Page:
Daily fantasy sports has finally landed in the United Kingdom, but is it good for traditional sportsbooks operators or not?
Experts have already said there is “a bit of appetite” for daily fantasy sports among operators, particularly after DraftKings launched its long-awaited product, DraftKings.co.uk, last month.
For Jon Trigg, commercial director of Chroma Sports, the opportunity lies in the potential acquisition of the 5 to 7 million active fantasy game players in the country.
“[With] DraftKings coming in, [and] obviously Fanduel will be turning up pretty shortly, we’ll be sort of looking at actively acquiring customers through publishing deals, through deals with clubs and once they’ve got that education placed to those 5-7 million sort of fantasy game players, there’s a good percentage there which can be converted to be daily pay-to-play gamers,” Trigg told CalvinAyre.com.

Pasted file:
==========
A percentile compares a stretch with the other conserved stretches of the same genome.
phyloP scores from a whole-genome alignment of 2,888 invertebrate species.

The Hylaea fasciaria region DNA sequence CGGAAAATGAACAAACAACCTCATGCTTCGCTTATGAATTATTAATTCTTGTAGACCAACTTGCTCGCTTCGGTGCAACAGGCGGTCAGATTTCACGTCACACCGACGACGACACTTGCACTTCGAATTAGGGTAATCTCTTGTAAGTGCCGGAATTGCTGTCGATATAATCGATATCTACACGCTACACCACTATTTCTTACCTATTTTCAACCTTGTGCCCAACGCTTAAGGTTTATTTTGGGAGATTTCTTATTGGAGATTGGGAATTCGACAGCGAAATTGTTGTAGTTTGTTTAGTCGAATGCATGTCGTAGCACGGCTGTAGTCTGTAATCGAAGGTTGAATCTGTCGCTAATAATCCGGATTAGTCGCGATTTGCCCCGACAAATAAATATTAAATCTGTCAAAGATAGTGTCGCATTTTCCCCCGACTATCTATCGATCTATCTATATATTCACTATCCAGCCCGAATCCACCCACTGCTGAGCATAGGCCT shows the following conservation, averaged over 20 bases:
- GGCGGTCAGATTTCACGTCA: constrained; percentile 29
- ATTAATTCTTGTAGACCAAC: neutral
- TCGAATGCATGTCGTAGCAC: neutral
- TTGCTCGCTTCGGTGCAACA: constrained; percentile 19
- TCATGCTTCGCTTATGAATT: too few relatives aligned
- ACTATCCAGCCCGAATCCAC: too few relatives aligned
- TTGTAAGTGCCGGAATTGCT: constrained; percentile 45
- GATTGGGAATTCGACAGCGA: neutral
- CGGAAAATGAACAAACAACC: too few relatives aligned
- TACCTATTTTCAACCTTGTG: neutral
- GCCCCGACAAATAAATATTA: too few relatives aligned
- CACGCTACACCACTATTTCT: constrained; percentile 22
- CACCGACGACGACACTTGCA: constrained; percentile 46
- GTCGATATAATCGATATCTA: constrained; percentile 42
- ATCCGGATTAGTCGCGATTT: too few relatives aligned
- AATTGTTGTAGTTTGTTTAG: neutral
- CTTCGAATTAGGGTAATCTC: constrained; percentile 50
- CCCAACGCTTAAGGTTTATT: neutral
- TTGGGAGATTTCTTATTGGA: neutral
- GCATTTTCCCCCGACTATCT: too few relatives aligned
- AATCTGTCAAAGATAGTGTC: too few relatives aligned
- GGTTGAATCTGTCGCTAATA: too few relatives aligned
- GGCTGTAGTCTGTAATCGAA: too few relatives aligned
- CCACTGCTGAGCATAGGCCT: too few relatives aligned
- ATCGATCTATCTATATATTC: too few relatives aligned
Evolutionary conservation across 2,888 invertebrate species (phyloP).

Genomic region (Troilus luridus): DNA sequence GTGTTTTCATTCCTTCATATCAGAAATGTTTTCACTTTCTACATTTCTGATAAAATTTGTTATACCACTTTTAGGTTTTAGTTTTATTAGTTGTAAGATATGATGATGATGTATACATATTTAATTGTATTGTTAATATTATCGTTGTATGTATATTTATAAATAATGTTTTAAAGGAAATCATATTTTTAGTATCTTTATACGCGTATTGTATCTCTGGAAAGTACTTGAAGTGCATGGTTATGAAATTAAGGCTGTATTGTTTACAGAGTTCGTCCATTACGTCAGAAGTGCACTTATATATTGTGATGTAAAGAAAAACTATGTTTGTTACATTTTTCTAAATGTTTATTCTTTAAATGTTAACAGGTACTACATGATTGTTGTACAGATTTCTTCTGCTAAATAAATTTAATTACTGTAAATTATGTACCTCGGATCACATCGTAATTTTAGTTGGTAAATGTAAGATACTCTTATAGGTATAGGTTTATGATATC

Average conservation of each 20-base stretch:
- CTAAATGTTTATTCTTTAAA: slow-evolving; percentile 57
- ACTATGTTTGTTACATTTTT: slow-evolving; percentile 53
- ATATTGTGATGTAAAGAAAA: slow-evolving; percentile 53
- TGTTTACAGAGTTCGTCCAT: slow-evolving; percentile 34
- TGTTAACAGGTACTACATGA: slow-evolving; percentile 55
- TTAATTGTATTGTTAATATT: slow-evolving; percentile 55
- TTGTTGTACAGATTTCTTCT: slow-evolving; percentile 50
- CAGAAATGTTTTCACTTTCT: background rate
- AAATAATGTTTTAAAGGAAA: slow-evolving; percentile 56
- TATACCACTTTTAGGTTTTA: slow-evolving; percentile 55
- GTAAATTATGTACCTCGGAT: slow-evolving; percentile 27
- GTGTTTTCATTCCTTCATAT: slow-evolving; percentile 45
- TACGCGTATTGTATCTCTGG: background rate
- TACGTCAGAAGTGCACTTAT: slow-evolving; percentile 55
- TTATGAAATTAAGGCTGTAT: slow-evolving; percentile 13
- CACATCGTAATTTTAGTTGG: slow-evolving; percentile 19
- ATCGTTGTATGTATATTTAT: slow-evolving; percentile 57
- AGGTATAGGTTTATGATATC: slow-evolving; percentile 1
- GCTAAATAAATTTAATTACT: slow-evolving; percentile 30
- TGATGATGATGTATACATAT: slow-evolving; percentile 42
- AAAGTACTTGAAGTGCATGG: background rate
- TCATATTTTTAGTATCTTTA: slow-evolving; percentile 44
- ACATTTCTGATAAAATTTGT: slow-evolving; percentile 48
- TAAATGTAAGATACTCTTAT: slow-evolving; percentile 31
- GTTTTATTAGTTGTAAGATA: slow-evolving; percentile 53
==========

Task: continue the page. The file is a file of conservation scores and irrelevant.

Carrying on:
DraftKings’s UK product is, essentially still not ready for prime time—sign-ups are currently available only via Android and iOS apps, with a desktop web option coming “very soon.” Still, DraftKings UK market might come as a threat to traditional sportsbook operators who are used to having the markets all to themselves.
Trigg, however, believes that DraftKings and Fanduel’s entry will “help grow the market,” because essentially, there are fantasy sports products existing in the UK market today.
“The key challenge they [sportsbooks] have is they don’t have the liquidity. It’s all about whoever’s got the biggest prizes, I think that’s going to be the key thing, but operators will enter [daily fantasy sports]. They’ll enter it purely as a way to protect their audience,” he explained. “Traditionally, fantasy sports has been used successfully as a customer acquisition and importantly as a customer engagement and re-engagement tool, but you know for an operator to run a DFS product it’s a way of them not losing their customers to Draftkings or Fanduel, and ultimately if that helps them sort of get that customer coming back on the site, more frequently cross promote other markets, then that’s what they’re going to be looking at doing.”